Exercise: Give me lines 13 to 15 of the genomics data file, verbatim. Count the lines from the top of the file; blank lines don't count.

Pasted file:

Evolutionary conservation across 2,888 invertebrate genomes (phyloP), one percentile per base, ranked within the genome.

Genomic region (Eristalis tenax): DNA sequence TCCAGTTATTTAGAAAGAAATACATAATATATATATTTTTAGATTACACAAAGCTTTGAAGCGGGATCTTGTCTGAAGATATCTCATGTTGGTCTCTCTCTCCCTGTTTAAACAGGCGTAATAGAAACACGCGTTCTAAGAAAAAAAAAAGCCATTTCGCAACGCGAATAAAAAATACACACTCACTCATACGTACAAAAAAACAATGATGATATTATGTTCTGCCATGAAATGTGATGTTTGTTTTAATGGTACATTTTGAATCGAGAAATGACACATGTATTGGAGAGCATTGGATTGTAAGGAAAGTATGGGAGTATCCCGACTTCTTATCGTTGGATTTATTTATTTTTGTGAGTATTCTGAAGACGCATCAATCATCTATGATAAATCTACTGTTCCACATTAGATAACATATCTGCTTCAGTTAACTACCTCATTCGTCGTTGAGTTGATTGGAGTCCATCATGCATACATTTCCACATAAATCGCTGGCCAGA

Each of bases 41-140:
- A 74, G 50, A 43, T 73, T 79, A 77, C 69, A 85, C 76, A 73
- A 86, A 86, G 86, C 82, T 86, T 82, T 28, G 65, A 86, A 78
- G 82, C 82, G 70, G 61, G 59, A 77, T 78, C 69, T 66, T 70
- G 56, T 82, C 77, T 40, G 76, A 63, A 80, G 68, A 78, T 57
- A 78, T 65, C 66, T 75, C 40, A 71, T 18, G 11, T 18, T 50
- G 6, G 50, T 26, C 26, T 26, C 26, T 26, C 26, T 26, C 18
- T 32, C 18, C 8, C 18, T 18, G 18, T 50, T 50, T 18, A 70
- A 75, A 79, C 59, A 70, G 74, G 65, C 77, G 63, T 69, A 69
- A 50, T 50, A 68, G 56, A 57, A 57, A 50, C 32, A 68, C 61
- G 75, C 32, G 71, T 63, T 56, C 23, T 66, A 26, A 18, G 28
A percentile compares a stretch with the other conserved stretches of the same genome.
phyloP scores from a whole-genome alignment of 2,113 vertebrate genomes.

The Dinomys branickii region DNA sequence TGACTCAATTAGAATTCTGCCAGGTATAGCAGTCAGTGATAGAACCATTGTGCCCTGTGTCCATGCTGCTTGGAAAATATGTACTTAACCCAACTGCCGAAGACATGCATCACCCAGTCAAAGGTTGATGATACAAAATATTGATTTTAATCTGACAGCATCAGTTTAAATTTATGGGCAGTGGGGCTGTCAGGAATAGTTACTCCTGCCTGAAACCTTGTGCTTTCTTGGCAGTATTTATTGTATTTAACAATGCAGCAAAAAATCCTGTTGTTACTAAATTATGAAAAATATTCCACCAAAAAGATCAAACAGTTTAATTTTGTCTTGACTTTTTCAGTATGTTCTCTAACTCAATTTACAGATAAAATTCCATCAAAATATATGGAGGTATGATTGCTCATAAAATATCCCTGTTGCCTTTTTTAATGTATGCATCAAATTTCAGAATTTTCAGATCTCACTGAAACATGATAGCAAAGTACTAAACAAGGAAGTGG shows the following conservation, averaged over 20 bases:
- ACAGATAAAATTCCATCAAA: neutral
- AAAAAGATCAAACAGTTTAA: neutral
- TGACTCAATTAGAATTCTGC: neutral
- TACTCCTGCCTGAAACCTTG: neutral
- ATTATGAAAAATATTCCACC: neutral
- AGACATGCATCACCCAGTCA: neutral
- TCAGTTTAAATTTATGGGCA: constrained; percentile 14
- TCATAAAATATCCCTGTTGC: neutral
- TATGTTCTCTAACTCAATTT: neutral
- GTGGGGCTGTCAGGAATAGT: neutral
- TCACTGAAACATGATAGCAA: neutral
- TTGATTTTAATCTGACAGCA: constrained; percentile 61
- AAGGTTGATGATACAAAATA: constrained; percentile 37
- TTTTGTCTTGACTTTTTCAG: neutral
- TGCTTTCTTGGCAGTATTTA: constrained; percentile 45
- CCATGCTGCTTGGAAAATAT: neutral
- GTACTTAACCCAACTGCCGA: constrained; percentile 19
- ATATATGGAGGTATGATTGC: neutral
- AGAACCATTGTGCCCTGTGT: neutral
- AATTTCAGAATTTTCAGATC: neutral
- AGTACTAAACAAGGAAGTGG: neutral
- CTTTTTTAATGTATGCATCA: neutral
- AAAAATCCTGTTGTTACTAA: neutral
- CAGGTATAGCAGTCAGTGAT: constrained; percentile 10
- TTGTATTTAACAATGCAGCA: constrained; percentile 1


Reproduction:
- G 75, C 32, G 71, T 63, T 56, C 23, T 66, A 26, A 18, G 28
A percentile compares a stretch with the other conserved stretches of the same genome.
phyloP scores from a whole-genome alignment of 2,113 vertebrate genomes.